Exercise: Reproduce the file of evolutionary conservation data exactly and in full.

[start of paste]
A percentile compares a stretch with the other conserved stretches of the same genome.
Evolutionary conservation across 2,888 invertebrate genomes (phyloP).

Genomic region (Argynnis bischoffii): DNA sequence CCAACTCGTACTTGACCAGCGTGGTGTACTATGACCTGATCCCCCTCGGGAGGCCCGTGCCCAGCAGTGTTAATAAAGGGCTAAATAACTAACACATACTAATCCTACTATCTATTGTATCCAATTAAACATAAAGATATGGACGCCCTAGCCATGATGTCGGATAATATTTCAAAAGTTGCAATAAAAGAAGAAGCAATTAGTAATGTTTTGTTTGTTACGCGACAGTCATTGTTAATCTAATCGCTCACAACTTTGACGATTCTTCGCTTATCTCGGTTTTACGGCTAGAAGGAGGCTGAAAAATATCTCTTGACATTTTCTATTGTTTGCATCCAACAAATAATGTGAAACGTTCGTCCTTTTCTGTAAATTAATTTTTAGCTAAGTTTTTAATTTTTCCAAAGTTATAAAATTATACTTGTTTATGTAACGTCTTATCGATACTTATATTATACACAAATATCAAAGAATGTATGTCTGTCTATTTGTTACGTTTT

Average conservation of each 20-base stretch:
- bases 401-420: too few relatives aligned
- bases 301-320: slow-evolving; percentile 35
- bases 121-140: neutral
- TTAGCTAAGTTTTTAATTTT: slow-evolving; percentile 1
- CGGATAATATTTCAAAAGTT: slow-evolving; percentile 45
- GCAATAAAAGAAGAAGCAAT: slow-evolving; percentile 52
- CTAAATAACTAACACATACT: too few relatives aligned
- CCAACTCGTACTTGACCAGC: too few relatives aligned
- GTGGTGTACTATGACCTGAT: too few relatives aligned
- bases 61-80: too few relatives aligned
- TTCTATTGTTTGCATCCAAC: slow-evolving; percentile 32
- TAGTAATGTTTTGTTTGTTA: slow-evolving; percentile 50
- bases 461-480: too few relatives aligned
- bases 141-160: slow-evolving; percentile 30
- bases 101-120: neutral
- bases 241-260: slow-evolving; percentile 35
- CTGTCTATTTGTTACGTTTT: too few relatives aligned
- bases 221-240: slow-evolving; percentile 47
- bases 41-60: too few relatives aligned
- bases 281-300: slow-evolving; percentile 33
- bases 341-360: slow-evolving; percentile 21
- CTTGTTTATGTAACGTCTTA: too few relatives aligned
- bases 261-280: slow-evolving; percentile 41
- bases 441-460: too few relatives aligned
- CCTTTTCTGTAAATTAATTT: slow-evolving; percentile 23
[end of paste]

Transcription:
A percentile compares a stretch with the other conserved stretches of the same genome.
Evolutionary conservation across 2,888 invertebrate genomes (phyloP).

Genomic region (Argynnis bischoffii): DNA sequence CCAACTCGTACTTGACCAGCGTGGTGTACTATGACCTGATCCCCCTCGGGAGGCCCGTGCCCAGCAGTGTTAATAAAGGGCTAAATAACTAACACATACTAATCCTACTATCTATTGTATCCAATTAAACATAAAGATATGGACGCCCTAGCCATGATGTCGGATAATATTTCAAAAGTTGCAATAAAAGAAGAAGCAATTAGTAATGTTTTGTTTGTTACGCGACAGTCATTGTTAATCTAATCGCTCACAACTTTGACGATTCTTCGCTTATCTCGGTTTTACGGCTAGAAGGAGGCTGAAAAATATCTCTTGACATTTTCTATTGTTTGCATCCAACAAATAATGTGAAACGTTCGTCCTTTTCTGTAAATTAATTTTTAGCTAAGTTTTTAATTTTTCCAAAGTTATAAAATTATACTTGTTTATGTAACGTCTTATCGATACTTATATTATACACAAATATCAAAGAATGTATGTCTGTCTATTTGTTACGTTTT

Average conservation of each 20-base stretch:
- bases 401-420: too few relatives aligned
- bases 301-320: slow-evolving; percentile 35
- bases 121-140: neutral
- TTAGCTAAGTTTTTAATTTT: slow-evolving; percentile 1
- CGGATAATATTTCAAAAGTT: slow-evolving; percentile 45
- GCAATAAAAGAAGAAGCAAT: slow-evolving; percentile 52
- CTAAATAACTAACACATACT: too few relatives aligned
- CCAACTCGTACTTGACCAGC: too few relatives aligned
- GTGGTGTACTATGACCTGAT: too few relatives aligned
- bases 61-80: too few relatives aligned
- TTCTATTGTTTGCATCCAAC: slow-evolving; percentile 32
- TAGTAATGTTTTGTTTGTTA: slow-evolving; percentile 50
- bases 461-480: too few relatives aligned
- bases 141-160: slow-evolving; percentile 30
- bases 101-120: neutral
- bases 241-260: slow-evolving; percentile 35
- CTGTCTATTTGTTACGTTTT: too few relatives aligned
- bases 221-240: slow-evolving; percentile 47
- bases 41-60: too few relatives aligned
- bases 281-300: slow-evolving; percentile 33
- bases 341-360: slow-evolving; percentile 21
- CTTGTTTATGTAACGTCTTA: too few relatives aligned
- bases 261-280: slow-evolving; percentile 41
- bases 441-460: too few relatives aligned
- CCTTTTCTGTAAATTAATTT: slow-evolving; percentile 23